HTML Textarea Basics

A textarea is an html element used to create a multicolumn text input box. Shown below is the code for a basic textarea.

<textarea cols="32" rows="4"></textarea>

Note the attributes cols and rows. These attributes are basically used to set the size of the textarea.

cols sets the width of the text area based on the current font size
rows sets the height of the text area based on the current font size

Normally, you would want to put a label to indicate what kind of information should be typed into the textarea. You could simply put the label above the textarea as shown below.

<p>Comments:<br />
<textarea cols="32" rows="4"></textarea></p>


Or, you could put the label to the left of the text area as shown below.


To accomplish this you could place the label text and the textarea within the cells of a table and then set the valign attribute of the first cell to top. The code for this is shown below.

<table><tr><td valign="top">Comments:</td><td>
<textarea cols="32" rows="4"></textarea>

You could also use an html <label> element put the label as shown below.

<label for="ta1">Comments:</label><br />
<textarea id="ta1"></textarea>

If you use the html <label> element and set it's for attribute to the same value as the textarea's id attribute, then clicking on the label produces the same result as clicking on the textarea, e.g. the textarea receives the focus.

Controlling the text in a textarea

Using the wrap attribute, you can control how text wraps when it reaches the end of the textarea box. In the latest versions of IE and FF, text wraps by default (of course this assumes that you have some spaces between words to implement a wrap). The wrap attribute isn't defined in the HTML 4.01 specification, but in the latest versions of IE and FF you can set the wrap attribute to off, which will cause the text to go beyond the end of the textarea box and a horizontal scrollbar to appear.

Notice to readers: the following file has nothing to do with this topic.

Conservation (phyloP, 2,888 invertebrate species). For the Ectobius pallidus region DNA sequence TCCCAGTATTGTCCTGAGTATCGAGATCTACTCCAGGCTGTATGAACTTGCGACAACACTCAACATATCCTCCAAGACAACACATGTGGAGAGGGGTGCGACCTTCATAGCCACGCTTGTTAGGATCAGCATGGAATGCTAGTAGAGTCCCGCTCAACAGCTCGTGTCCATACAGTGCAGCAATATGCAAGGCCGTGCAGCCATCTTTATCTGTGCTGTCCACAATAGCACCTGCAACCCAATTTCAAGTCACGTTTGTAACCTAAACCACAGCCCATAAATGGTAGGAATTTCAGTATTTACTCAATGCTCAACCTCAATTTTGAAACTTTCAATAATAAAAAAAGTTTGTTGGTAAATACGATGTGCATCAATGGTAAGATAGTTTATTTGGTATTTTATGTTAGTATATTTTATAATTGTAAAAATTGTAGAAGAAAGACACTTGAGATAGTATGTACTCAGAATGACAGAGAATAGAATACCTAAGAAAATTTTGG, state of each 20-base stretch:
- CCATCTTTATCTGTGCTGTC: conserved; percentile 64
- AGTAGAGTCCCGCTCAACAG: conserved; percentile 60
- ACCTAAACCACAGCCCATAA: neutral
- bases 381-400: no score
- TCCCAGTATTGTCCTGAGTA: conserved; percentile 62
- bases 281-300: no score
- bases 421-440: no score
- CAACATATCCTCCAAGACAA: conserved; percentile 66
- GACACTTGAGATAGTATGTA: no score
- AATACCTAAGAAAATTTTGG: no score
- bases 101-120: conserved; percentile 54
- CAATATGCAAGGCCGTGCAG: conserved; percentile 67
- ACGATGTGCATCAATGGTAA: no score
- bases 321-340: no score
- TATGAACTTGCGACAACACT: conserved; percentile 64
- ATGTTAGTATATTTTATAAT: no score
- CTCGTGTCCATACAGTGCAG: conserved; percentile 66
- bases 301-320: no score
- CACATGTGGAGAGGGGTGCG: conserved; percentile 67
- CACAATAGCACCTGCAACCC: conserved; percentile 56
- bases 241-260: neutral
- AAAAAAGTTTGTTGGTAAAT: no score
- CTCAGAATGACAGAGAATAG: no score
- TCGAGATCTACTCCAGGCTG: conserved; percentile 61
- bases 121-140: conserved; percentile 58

Shown below is the default text wrapping.

Shown below is the wrap attribute set to off.

<textarea cols="32" rows="4" wrap="off"></textarea>

Using the dir attribute, you can control the direction of text entry into the textarea. The default value of the dir attribute is ltr (left to right). Setting the dir attribute to rtl causes text to enter from right to left (when you enter a space, the input cursor annoyingly pops to the left of the text).

Shown below is the default text direction (type in some text).

Shown below is the dir attribute set to rtl.

<textarea cols="32" rows="4" dir="rtl"></textarea>

Disabling a textarea

Using the readonly or disabled attribute, you can prevent users from entering or modifying text in a textarea. The disabled attribute makes the fact that the user can't modify the contents of the textarea more obvious by graying it out.

Shown below is the readonly attribute set.

<textarea cols="32" rows="4" readonly></textarea>

Shown below is the disabled attribute set.

<textarea cols="32" rows="4" disabled></textarea>

Setting the Taborder

Taborder is the order in which elements on a webpage receive the focus, i.e. the order in which they display the input cursor when you press the [tab] key. Normally the elements on a webpage receive the focus in the same order in which their code appears in the document. However, in certain situations you may wish to explicitly control the taborder. You can use the tabindex attribute to control the taborder. Note in the example below that the textarea element receive the focus before the text element.